Mr. Peabody is doubtlessly the most intelligent and most accomplished dog on the planet, and undeniably outshines the human race too. However, despite his achievements, he is determined to maintain a normal life for his adopted human son Sherman by inviting round Penny a classmate of his with whom he wants Sherman to be friends. She has other ideas, however, and only shows interest when Sherman agrees to show her Mr. Peabody's WABAC - a time machine in which they travel into the past despite being expressly forbidden. When Peabody finds out, he realises that their actions have ripped a hole in the space-time continuum and they are forced to return to the past to re-write history and save the universe. Along the way they meet some of the biggest legends of history, including Leonardo Da Vinci and Sigmund Freud, who help them on their quest.
'Mr. Peabody & Sherman' is a brilliantly funny animated movie based on the characters from the 'The Rocky and Bullwinkle Show' in the sixties in the 'Peabody's Improbable History' segments. It has been directed by Rob Minkoff ('The Lion King', 'Stuart Little', 'The Haunted Mansion') and written by Ted Key ('Hazel', 'The Million Dollar Duck', 'Gus') and Craig Wright ('Dirty Sexy Money', 'Underemployed'). 'Mr. Peabody & Sherman' is set for release in the UK on February 7th 2014.
Shot in black and white as an homage to film noir, The Man Who Wasn't There (no relation to the Steve Guttenberg movie of the same name) tells the tale of Ed Crane (Billy Bob Thornton, sporting a veritable work of art on his head as a toupee), a mild mannered, chain-smoking barber in sleepy 1940s Santa Rosa, California. As Ed's life consists of cutting the same heads of hair day in and day out, he can be forgiven for a little dissatisfaction with his life.
Continue reading: The Man Who Wasn't There Review
In their deeply ironic yet habitually impish, beautifully black-and-white 1950s drama "The Man Who Wasn't There," writing-directing brothers Joel and Ethan Coen have revived the dry, laconic spirit of prototypical film noir and applied it to the life of an everyday barber.
True, he's an everyday barber mixed up in the blackmail and murder of his cheating wife's boss and lover. But he's such an obscure, detached shadow of a man that the whole mess feels almost workaday mundane. You see, it's not his wife's affair that motivates the man. "It's a free country," he says in the movie's soporific, quietly sonorous running voice-over. It's the fact that he figures blackmail is a good way to get $10,000 out of the boyfriend so he can invest in some new-fangled invention called dry cleaning.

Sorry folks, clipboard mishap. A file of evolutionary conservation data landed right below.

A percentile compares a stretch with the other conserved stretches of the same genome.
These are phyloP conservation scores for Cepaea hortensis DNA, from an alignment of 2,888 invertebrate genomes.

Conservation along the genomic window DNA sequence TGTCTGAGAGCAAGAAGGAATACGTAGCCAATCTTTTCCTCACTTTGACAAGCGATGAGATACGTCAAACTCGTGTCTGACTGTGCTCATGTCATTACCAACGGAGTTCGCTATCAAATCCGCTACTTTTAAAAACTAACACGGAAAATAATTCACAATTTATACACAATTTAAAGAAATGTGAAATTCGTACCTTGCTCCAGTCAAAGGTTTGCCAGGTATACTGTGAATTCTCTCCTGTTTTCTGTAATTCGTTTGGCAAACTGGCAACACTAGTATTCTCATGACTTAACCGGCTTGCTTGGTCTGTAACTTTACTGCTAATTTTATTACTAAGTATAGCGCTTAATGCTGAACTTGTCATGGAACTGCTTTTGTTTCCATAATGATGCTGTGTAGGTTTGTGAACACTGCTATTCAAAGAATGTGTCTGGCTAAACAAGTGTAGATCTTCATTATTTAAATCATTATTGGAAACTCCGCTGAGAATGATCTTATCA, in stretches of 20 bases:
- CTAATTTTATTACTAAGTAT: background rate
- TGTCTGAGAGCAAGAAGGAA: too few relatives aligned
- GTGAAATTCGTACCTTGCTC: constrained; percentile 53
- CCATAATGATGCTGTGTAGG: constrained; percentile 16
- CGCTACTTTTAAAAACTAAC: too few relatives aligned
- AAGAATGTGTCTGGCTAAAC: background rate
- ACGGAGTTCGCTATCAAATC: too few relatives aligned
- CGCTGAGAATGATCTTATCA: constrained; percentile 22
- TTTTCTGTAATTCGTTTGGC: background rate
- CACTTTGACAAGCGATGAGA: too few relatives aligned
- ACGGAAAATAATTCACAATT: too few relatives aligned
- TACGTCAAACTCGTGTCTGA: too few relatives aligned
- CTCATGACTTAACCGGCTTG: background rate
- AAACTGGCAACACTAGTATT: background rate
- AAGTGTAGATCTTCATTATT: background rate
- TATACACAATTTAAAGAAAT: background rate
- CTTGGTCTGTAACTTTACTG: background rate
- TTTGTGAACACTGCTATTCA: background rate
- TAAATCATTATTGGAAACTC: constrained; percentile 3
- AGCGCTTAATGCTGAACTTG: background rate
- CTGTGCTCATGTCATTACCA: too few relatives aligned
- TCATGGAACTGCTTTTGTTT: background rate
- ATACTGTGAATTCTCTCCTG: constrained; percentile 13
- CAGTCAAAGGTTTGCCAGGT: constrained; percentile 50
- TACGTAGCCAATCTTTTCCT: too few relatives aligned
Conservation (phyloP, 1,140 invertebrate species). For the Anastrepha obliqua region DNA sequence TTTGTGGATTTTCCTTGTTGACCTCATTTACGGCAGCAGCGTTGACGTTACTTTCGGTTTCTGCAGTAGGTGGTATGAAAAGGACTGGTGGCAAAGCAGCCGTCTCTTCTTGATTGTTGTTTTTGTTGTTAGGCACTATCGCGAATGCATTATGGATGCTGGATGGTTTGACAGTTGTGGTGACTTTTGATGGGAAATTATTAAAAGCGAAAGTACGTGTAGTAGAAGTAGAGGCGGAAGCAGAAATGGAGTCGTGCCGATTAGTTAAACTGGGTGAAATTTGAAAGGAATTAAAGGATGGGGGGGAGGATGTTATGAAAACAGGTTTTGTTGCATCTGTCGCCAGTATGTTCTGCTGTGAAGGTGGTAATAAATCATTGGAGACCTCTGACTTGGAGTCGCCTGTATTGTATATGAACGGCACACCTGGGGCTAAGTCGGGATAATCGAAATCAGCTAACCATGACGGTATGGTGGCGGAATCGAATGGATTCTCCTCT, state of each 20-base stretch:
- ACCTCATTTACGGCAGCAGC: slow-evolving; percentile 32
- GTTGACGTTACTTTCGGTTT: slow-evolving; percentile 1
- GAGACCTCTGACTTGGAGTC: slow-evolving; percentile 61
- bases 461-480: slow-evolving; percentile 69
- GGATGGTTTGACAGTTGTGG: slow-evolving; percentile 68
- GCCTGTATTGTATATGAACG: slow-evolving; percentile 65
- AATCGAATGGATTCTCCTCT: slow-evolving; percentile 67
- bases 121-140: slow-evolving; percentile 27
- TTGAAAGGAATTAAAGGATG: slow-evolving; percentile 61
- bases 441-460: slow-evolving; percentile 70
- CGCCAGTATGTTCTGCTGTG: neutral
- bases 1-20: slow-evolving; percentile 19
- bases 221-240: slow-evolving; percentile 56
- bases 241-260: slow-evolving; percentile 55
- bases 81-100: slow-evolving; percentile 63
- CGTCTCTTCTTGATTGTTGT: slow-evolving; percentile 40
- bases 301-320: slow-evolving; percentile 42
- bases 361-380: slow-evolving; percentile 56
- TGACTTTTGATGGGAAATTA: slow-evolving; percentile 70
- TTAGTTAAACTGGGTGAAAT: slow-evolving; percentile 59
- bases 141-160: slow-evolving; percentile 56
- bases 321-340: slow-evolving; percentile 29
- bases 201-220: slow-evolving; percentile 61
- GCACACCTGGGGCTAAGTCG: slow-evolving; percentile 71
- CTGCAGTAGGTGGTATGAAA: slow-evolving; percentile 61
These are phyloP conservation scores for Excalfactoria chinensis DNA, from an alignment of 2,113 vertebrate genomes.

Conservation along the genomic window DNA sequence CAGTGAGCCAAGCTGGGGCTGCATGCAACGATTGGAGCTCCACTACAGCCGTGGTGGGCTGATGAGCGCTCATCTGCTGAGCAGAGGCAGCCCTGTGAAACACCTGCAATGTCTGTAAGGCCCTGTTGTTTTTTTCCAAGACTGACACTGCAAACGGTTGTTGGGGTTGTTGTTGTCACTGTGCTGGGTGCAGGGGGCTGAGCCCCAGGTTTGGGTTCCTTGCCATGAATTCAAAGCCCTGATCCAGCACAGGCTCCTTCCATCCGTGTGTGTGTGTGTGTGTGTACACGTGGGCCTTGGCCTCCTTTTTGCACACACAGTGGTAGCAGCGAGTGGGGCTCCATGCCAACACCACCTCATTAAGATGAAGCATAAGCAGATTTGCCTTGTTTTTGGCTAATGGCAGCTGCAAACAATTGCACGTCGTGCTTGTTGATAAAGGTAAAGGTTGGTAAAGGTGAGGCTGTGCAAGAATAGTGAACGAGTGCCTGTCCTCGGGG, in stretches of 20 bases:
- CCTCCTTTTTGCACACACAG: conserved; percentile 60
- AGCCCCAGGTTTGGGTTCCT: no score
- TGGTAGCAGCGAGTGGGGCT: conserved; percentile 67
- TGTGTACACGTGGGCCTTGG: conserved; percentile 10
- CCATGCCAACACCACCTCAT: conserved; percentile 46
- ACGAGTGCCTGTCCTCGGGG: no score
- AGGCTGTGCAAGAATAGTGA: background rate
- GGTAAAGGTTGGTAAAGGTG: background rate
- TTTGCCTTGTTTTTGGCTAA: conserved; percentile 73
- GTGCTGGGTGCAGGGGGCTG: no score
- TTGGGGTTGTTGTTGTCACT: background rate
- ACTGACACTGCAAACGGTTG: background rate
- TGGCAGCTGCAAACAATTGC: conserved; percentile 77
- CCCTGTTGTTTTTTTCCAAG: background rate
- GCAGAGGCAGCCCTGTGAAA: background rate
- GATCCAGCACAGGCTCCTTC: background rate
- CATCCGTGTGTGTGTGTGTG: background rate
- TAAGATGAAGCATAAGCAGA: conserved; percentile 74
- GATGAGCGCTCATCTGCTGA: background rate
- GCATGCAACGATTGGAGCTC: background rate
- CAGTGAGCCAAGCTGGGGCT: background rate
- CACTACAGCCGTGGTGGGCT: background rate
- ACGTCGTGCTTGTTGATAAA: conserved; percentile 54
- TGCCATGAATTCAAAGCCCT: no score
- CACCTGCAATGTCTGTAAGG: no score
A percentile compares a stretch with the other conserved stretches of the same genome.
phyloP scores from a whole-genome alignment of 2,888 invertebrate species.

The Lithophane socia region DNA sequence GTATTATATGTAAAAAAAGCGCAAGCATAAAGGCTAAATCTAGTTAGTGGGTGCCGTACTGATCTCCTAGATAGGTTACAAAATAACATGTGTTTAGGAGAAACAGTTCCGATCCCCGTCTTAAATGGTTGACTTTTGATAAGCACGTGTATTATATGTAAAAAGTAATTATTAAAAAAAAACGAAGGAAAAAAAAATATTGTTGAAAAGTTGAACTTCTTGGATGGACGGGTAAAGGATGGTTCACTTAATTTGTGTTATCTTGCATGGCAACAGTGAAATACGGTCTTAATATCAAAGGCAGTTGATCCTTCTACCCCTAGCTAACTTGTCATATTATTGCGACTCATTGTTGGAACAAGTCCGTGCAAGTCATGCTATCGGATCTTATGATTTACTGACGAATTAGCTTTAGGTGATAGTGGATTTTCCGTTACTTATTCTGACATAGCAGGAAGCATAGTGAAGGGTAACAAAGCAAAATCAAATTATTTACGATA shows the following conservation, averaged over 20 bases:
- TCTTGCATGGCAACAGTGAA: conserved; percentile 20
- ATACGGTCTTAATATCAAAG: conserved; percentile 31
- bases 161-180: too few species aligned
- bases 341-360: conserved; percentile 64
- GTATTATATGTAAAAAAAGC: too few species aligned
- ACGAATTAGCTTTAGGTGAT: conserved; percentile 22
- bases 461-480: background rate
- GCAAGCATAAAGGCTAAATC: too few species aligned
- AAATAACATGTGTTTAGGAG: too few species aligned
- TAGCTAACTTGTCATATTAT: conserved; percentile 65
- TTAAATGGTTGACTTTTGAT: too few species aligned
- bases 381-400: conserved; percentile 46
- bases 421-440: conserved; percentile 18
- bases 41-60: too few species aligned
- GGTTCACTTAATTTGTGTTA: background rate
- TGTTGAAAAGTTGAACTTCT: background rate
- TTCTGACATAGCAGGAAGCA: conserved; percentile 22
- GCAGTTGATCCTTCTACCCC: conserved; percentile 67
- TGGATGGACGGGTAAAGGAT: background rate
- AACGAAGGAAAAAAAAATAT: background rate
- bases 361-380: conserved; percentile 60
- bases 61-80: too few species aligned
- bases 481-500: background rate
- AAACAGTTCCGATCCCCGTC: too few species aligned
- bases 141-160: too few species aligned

The barber, named Ed Crane, is played with brilliant reserve by Billy Bob Thornton, who has the most subtly expressive, heavily crevassed film noir face to smoke a dangling cigarette since Humphrey Bogart. He hardly registers a distinguishable emotion in 116 minutes, yet his passive soul fills the screen as Ed's plans go badly awry.
Continue reading: The Man Who Wasn't There Review
"Hidalgo" stars the magnetically scruffy and unruffled Viggo Mortensen ("The Lord of the Rings") as Frank Hopkins, a famously fast Pony Express rider who became a long-distance legend in 1890 when he and his undersized mustang were the first Westerners to enter the most grueling horse race in the world -- 3,000 parched miles across the Arabian desert.
The film is based on a true story -- well, except for the romance with a sheikh's fiery daughter, the swordfights and shootouts, the kidnapping, and the conspiracies and double-crosses that lead to such things. (Now that's what I call fictionalization!) But if there's a good movie to be made from such archaic adventure clichés, this picture has the right guy behind the wheel: director Joe Johnston.
Having helmed "The Rocketeer," Disney's wonderfully corny revival of 1940s science-fiction superhero-dom, and "October Sky," a vivid, timeless, 1950s-style feel-good biography about a real NASA scientist's rocket-building teens, Johnston has a knack for finding freshness in the most hackneyed of stories. He even breathed new surprises into the third "Jurassic Park" movie. So bring on the quicksand, sandstorms and locusts! After "Hidalgo," I'm starting to think this guy can mold any perfunctory script into a thoroughly fun and satisfying Saturday matinee.
Continue reading: Hidalgo Review
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